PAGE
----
All four former first ladies have joined the current one,in an unusual united political front expressing horror at children separated from their parents at the U.S.-Mexico border. Mrs. Trump did not go as far as some of her predecessors, though, and criticize the Trump administration's "zero tolerance" policy that has led to the separations.
But Michelle Obama took to Twitter in support of Laura Bush to say, "Sometimes truth transcends party."
Mrs. Obama, a Democrat, wrote those words as she re-tweeted Mrs. Bush,
"I live in a border state. I appreciate the need to enforce and protect our international boundaries, but this zero-tolerance policy is cruel. It is immoral. And it breaks my heart," Mrs. Bush said on Twitter as she shared her column.
, said the Trump administration's "zero tolerance" policy that has separated children and parents at the southern border was a "moral and humanitarian crisis."
Their outrage and call for reforms come after nearly 2,000 minors were separated from adults in the six weeks following Attorney General Jeff Sessions' announcement of the zero-tolerance approach to illegal border crossings.
In perhaps the most surprising response from a first lady, a statement from Mrs. Trump's office said she "hates" to see families separated at the border. Her spokeswoman, Stephanie Grisham, said Sunday, "She believes we need to be a country that follows all laws, but also a country that governs with heart."
The statement said Mrs. Trump hoped "both sides of the aisle" can change immigration laws.
The senior among the first ladies, Rosalynn Carter, spoke through The Carter Center: "The practice and policy today of removing children from their parents' care at our border with Mexico is disgraceful and a shame to our country."
Mrs. Carter led a delegation to Thailand in 1979 for a firsthand look at the plight of Cambodian and Laotian refugees, recalling today the "trauma of parents and children separated by circumstances beyond their control."
Mrs. Clinton, former first lady, secretary of state and Democratic presidential nominee, said at an awards lunch for the Women's Forum of New York that the separations are not required by law and are not grounded in any religion. The latter refers to Sessions quoting a Bible verse to defend the administration's policy.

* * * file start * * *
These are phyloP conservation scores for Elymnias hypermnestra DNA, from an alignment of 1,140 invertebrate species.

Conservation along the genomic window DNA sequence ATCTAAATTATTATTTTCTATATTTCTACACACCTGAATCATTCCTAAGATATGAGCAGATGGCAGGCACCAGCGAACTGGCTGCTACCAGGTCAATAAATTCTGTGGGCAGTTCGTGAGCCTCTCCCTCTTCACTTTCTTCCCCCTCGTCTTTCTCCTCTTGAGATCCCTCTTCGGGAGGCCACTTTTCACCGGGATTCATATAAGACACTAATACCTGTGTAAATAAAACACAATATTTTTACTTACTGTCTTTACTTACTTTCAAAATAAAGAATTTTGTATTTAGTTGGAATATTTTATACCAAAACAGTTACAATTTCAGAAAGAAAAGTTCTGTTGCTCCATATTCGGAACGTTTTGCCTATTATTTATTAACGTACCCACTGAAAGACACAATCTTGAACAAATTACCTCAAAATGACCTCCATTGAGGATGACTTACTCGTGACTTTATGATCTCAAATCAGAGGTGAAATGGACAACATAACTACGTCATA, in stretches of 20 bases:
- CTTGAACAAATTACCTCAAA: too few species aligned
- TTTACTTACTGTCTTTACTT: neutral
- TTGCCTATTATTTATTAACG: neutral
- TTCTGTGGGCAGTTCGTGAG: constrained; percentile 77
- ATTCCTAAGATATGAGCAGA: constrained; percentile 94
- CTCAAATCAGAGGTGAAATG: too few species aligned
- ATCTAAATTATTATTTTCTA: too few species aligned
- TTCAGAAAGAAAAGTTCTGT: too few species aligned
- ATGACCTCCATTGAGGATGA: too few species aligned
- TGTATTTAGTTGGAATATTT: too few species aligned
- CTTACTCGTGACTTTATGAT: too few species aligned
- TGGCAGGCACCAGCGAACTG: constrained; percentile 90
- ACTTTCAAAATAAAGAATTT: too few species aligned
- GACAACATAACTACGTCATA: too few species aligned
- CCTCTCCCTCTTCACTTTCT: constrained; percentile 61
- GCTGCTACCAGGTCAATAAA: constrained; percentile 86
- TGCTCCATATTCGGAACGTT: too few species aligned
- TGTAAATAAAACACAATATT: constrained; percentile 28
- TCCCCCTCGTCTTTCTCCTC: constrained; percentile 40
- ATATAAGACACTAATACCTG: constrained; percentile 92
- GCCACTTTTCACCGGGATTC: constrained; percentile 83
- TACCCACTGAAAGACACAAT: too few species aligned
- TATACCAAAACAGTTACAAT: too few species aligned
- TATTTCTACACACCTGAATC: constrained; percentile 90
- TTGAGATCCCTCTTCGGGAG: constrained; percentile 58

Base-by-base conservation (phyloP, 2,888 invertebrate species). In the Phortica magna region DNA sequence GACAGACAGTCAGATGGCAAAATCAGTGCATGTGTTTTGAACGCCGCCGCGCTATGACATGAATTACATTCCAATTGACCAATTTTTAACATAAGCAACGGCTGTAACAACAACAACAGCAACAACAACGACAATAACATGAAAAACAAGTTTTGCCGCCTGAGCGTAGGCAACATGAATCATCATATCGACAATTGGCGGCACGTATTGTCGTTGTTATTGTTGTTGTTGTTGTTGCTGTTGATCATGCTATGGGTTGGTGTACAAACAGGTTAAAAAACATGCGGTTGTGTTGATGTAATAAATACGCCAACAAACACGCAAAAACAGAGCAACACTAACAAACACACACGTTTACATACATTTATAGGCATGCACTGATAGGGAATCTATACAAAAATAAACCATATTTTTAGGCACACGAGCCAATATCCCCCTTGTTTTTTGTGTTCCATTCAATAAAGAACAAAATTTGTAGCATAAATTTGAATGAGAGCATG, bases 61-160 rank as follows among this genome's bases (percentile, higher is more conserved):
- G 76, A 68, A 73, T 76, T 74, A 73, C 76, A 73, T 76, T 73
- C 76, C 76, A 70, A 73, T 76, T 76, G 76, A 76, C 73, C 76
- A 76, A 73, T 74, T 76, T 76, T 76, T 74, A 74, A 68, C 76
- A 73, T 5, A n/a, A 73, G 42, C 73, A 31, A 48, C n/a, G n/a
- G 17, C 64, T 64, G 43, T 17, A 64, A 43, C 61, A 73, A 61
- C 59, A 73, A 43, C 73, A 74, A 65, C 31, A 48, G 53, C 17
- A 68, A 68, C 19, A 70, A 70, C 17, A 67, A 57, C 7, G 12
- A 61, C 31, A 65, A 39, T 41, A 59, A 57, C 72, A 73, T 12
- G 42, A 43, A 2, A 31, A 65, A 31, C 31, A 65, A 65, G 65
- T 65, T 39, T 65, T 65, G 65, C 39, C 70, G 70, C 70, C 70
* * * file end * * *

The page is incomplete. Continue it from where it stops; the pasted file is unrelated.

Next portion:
"We are a better country than one that tears families apart," she said.
Anita McBride, executive-in-residence at the Center for Congressional and Presidential Studies at American University in Washington and a former chief of staff for Mrs. Bush, said Monday these first ladies are well-known for standing up for women's issues.
"This issue certainly has tugged at people on all sides of the aisle, whether they're elected officials or private citizens. Sometimes in our lives, in our country, in our history, people who have a high profile and an opportunity to speak out do so," she said.
Carl Anthony, a first ladies historian and author in Los Angeles, said it's rare but not unprecedented for a majority of all living first ladies to weigh in similarly on political and catastrophic events. Eleanor Roosevelt actually contradicted her husband on the internment of Japanese Americans during World War II and on European refugees during the same war.
"The fact that Mrs. Trump even issued a statement on the immigration policy is in and of itself worth raising an eyebrow or two because it's so unusual for first ladies to voice an opinion that could suggest a departure with at least the administration, if not their husband," Anthony said
Asked whether there was any daylight between the president and first lady on the issue of family separation, White House press secretary Sarah Huckabee Sanders chose to instead address the administration's dispute with Democrats. "I think we've made it abundantly clear that the daylight exists between Democrats and Congress and their ability to change this law," she said.
A, Sanders said that while "we share the concern" Mrs. Bush voiced about children, Sanders pointed blame back at the Bush administration, saying, "Frankly, this law was actually signed into effect in 2008 under her husband's leadership."
In 2008, President George W. Bush focused on the problem of minors crossing the border without their parents and signed a law unanimously passed by Congress that called for such "unaccompanied minors" to be released into the "least restrictive setting."